Urban student Will Hoppin (’18) decided to closely examine ADHD (attention deficit hyperactivity disorder) and the use of Adderall in what has morphed into a film that explores his own and others’ relationship with Adderall. The film, titled “Amphetateens,” is told from Hoppin’s perspective as someone who has been diagnosed with ADHD.
ADHD is a disease that affects 11 percent of children ages 4-17, according to the Center for Disease Control (CDC). Adderall is commonly prescribed to patients with ADHD, and increases productivity, focus, and one’s ability to remain awake by altering the amount of natural substances in the brain. Hoppin interviewed various subjects who take Adderall, with the goal of eventually determining whether or not he should continue taking the drug. The film aimed to explore what it means to take Adderall in today’s culture by looking at the lives of teenaged subjects as well as recovering addicts.
The film is based upon interviews from a diverse group of subjects, including students from schools across the Bay Area, recovering Adderall addicts, and experts, who all provide different perspectives as to the effects of Adderall. Hoppin worked with his boss, Gary Yost, an award-winning cinematographer based in Marin to produce and direct the film. Yost assisted Hoppin in contacting many of the interview subjects featured in the film.
The movie is structured into three acts, with Act One introducing ‘Will’s Dilemma’ of whether or not to take Adderall, and whether he needs to take it in order to compete with his peers. Act Two delves into the subjects’ lives and the impacts of Adderall on their daily lives. Act Three shows alternative forms of ADHD treatment: meditation, teen groups, and biofeedback, a technique aimed at learning to control one’s bodily functions by using electrical sensors.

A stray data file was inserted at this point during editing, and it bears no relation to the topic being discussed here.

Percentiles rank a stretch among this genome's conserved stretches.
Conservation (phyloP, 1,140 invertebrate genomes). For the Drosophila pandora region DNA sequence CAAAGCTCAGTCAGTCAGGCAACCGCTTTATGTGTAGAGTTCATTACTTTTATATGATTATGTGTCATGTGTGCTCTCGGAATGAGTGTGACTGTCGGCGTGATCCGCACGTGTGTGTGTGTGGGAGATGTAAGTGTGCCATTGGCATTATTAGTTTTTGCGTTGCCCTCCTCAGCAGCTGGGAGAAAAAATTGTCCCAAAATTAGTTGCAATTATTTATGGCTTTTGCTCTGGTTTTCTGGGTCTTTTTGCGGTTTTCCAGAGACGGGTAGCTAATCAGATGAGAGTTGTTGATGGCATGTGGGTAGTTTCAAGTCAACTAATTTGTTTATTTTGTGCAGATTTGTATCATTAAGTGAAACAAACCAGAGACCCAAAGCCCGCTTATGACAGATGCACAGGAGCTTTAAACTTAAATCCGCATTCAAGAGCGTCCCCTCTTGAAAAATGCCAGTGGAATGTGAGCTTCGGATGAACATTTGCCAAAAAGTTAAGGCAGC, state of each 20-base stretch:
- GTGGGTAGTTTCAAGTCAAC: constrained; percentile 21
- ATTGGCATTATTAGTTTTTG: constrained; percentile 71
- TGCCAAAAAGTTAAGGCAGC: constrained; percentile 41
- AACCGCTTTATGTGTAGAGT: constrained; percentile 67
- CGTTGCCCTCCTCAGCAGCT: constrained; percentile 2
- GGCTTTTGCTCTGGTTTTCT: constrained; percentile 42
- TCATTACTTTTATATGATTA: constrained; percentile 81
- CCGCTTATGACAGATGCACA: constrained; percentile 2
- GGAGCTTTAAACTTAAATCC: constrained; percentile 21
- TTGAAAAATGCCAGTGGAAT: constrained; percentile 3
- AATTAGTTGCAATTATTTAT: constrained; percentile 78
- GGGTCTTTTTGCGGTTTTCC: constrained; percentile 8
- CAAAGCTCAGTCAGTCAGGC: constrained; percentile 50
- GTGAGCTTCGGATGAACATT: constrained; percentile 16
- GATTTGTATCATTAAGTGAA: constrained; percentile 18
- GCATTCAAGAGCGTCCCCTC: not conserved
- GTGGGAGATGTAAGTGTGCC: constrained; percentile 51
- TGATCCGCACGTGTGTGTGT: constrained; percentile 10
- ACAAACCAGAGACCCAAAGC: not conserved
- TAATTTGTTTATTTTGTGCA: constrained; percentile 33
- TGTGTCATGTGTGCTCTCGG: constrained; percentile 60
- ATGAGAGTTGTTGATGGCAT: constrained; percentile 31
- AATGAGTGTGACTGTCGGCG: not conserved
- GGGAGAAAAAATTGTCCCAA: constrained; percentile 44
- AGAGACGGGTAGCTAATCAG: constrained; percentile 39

The interviews with his subjects are structured into five sections, each increasing in intensity. Hoppin began by asking about their ability to overcome obstacles and how Adderall influences one’s ability to do so. He then asked about concentration in terms of academics and the Internet. He asked about happiness and if they felt like their authentic self on Adderall, and concluded by asking the subjects about their level of dependence on Adderall.
In an interview with the Urban Legend, Hoppin discussed the importance of maintaining a balance between school work and creative work on his film.
“It can be quite stressful to balance [schoolwork and the film] at times, but I would not be true to myself if I let my schoolwork completely consume my passion…the motivation my boss gives me keeps the project moving forward. It really just comes down to what makes me happy, I find that when I do schoolwork first, I don’t have time for anything else. When I do my creative work first, everything just seems to make time for itself,” Hoppin said.
The film will be available to watch on October 15th, 2017 where it will be posted on Hoppin’s vimeo page.